At the office of Sonrisa Family Dental, the care and comfort of our patients are our top priorities. Our goal is to help our patients enjoy optimal oral health and to keep them well informed every step of the way.
WHAT TO EXPECT WHEN YOU RECEIVE YOUR NEW DENTURE
- Adjusting to wearing a new denture
Getting used to wearing a new denture takes a little time. It’s not unusual to need some minor adjustments as you begin to speak, chew, and function with your new teeth. It can take a few adjustments to fit completely and feel comfortable. If you have a sore spot, try to wear the denture at least the day before your adjustment visit. In this way, we can see exactly where we need to relieve the area causing your irritation.
- More saliva than usual
One of the natural responses to a new denture is for your mouth to produce more saliva. Not to worry, this is only a temporary reaction. The flow of saliva gradually decreases back to a normal level.
- Speaking with ease
While it may seem challenging to speak clearly at first with a new denture, that feeling will pass within a few days. It’s important to keep talking as usual to allow yourself to adapt to your new set of teeth. You can help things along by reading some passages from printed materials or a computer out loud.
- Getting used to eating with a denture
If this is your first denture, it can also take some time to adapt to eating with your new prosthesis. Getting used to eating with a full denture is typically more challenging than doing so with a partial denture. It’s best to start with soft foods and to avoid chewing on just one side. Your tongue, lips, cheeks, and soft tissues will soon adapt to chewing with your new denture and from then on you’ll be able to eat with ease.
- Taking care of your dentures
- It’s essential to keep your denture clean! Rinse your dentures after eating and brush them daily. In this way, you can prevent stains and bacteria from accumulating on your new set of teeth. It helps to use a brush designed for dentures. Also, remember to soak your dentures in water when you’re not wearing them and at least once a week in the recommended denture cleaner.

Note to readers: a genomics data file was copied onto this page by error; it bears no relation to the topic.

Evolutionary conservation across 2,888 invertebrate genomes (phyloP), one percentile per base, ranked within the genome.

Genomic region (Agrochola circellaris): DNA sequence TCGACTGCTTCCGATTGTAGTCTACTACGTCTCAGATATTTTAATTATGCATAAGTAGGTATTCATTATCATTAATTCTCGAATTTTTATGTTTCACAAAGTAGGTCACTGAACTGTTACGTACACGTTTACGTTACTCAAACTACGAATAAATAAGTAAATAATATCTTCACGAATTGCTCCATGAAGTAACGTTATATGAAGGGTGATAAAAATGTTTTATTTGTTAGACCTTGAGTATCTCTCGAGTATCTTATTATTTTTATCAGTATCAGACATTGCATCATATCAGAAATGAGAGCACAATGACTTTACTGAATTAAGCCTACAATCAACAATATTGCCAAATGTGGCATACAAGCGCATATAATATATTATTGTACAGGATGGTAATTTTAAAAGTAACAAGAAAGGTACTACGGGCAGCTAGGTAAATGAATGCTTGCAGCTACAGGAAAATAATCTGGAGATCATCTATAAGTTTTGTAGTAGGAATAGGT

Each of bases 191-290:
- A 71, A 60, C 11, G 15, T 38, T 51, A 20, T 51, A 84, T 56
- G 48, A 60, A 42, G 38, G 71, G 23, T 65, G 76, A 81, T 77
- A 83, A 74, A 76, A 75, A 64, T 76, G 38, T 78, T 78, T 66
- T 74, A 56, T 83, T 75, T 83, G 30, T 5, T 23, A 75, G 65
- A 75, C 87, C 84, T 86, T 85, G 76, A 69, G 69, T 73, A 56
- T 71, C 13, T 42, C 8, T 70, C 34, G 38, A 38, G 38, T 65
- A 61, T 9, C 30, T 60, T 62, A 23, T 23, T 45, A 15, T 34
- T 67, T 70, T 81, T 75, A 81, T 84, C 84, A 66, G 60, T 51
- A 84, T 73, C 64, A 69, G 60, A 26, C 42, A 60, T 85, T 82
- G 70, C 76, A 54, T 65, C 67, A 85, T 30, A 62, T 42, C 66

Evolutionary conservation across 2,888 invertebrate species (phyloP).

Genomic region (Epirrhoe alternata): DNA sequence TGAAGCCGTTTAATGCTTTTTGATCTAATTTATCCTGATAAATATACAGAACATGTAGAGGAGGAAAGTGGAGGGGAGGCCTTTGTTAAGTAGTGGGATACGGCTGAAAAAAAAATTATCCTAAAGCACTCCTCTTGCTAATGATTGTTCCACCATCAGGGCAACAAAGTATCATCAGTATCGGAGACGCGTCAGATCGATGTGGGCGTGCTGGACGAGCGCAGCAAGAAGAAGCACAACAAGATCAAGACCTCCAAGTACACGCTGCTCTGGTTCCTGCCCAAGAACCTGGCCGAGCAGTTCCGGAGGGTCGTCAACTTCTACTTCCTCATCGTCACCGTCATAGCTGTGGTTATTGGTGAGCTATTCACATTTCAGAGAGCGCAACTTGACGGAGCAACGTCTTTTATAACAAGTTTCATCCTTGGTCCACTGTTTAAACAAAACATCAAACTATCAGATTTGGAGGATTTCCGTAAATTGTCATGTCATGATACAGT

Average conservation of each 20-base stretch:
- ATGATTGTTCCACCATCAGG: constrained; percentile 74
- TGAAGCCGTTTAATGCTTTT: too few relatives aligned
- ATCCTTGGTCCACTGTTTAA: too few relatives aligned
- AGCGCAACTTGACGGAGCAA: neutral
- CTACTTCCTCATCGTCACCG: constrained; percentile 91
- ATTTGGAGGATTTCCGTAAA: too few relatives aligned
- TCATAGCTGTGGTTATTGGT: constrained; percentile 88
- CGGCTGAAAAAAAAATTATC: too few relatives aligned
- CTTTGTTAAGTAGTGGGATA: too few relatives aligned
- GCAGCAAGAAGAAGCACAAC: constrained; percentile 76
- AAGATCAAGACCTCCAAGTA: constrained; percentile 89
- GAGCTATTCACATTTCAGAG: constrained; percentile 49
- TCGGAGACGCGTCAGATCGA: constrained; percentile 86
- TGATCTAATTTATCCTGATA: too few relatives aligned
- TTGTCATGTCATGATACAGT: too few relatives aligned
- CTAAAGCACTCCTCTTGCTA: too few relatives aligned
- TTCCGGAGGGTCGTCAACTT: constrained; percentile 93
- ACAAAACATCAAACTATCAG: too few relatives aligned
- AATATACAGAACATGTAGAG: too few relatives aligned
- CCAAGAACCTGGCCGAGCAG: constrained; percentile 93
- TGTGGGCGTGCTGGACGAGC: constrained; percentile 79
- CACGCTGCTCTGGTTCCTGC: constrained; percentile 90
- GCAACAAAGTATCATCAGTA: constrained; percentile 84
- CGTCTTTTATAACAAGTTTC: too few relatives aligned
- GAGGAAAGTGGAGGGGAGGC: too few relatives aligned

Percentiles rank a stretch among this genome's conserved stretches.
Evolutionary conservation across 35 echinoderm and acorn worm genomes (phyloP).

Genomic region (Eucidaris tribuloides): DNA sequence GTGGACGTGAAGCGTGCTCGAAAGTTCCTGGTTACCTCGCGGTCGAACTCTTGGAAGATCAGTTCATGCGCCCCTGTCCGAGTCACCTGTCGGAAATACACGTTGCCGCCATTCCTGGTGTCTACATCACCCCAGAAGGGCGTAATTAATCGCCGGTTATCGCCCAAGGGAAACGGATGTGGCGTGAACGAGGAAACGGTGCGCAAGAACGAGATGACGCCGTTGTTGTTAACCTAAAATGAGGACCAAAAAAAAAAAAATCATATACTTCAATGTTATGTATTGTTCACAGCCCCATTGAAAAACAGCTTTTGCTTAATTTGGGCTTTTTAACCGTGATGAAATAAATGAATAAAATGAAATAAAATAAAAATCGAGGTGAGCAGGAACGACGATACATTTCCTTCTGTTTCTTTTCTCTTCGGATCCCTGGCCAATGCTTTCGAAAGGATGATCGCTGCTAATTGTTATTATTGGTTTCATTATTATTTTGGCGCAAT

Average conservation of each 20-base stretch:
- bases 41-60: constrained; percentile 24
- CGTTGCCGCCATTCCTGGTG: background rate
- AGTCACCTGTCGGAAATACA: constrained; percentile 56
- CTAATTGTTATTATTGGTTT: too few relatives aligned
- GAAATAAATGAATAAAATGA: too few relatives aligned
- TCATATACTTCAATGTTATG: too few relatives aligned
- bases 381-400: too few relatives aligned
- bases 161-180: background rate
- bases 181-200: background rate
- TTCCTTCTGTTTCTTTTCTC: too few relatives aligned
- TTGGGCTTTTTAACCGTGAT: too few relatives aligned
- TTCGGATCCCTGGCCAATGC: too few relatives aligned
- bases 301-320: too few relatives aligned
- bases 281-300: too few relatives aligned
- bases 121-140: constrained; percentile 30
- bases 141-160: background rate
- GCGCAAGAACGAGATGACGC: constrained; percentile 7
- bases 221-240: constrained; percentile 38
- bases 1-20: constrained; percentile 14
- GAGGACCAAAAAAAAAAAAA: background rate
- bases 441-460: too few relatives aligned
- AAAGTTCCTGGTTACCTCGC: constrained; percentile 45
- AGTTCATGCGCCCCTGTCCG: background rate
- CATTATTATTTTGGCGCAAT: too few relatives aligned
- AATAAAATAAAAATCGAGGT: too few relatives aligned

- Brush any remaining teeth as well as your gums to keep them clean and the tissues healthy and firm. If you wear an upper denture, rinse and gently clean the roof of your mouth as well.
- Take your dentures out at bedtime. This practice gives the gums and the jawbone a chance to rest, helping to prevent irritation and infection as well as bone resorption (shrinkage).
- Added stability
Sometimes due to the status of the underlying and supporting tissues as well as other factors, added support for denture stability and retention is required. While needing denture adhesive is not usually case with new dentures resting on sufficient supporting jawbone, it can be helpful under certain circumstances. Dentures that are implant-supported or clip onto special attachments have added stability and retention built into the design of the case.
- Follow-up care
Maintaining oral health and overall well-being involves routine checkups and care. At these visits, we not only check the fit and condition of your dentures but we also perform a comprehensive exam to check the status of any remaining teeth as well as assess the health of all of the soft and hard tissues in and around the oral cavity.
Over time, the tissues supporting the denture can change. As the shape and contours of these tissues shrink or remodel, your denture may not fit as comfortably or feel as stable as it once did. A separate procedure, which is known as reline may be recommended.
We’re dedicated to providing the highest quality of care. If you have any additional questions or concerns about your new dentures, feel free to contact our office.